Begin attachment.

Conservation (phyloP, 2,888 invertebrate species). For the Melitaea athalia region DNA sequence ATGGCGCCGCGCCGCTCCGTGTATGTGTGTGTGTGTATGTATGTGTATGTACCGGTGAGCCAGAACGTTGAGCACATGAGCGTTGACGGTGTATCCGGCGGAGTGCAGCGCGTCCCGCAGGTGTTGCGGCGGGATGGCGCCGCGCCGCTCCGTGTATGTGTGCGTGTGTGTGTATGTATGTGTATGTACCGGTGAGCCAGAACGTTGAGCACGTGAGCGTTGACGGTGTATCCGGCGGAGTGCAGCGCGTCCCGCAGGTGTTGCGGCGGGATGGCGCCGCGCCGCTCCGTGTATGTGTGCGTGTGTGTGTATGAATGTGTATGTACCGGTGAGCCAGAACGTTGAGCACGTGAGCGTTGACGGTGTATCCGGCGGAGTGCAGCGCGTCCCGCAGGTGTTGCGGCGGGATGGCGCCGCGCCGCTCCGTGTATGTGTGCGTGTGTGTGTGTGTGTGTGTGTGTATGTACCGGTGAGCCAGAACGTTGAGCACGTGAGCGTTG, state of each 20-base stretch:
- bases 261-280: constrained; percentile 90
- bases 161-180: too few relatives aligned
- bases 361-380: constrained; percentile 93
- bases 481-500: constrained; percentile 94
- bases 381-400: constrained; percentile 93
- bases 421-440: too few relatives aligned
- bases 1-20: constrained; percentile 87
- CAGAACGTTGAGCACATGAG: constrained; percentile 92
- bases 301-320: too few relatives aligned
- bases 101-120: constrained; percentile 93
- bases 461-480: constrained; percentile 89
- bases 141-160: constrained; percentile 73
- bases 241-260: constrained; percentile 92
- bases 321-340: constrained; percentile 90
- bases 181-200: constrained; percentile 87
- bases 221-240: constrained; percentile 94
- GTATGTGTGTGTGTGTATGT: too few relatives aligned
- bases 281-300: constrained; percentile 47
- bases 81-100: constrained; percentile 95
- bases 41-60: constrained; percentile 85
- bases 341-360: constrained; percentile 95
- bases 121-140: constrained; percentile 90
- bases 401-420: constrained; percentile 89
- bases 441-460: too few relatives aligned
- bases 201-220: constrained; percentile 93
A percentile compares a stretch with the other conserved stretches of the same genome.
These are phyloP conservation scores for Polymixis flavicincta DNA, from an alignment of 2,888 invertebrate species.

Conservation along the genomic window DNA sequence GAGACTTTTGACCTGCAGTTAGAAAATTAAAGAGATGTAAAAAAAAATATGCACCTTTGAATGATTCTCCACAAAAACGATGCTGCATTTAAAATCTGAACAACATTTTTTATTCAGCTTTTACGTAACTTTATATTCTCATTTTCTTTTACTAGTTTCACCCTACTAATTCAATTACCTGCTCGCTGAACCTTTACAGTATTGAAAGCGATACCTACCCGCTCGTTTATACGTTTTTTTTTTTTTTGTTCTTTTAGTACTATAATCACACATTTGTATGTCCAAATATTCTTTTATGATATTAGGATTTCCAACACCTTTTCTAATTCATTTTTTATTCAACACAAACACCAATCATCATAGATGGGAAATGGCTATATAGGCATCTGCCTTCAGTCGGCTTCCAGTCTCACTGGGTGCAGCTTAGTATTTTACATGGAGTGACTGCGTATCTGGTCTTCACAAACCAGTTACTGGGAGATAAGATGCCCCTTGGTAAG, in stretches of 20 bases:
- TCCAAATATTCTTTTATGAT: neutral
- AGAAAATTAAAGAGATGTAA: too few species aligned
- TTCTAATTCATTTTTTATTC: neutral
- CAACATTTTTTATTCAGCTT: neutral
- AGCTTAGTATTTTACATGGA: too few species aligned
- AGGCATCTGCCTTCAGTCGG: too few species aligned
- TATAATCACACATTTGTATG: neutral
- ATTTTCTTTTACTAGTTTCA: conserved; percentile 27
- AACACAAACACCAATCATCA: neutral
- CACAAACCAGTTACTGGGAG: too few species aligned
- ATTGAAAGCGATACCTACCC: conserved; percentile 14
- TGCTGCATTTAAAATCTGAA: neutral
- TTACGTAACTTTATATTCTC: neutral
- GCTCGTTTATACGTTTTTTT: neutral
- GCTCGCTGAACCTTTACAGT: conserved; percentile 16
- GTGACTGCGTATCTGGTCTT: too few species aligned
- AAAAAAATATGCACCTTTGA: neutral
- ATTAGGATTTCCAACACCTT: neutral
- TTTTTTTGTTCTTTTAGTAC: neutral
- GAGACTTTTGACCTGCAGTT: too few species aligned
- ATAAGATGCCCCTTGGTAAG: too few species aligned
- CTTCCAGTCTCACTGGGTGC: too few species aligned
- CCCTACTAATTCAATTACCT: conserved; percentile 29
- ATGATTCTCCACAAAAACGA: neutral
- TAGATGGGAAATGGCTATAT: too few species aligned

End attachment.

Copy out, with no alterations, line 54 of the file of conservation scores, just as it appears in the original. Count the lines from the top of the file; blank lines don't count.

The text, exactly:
- TAGATGGGAAATGGCTATAT: too few species aligned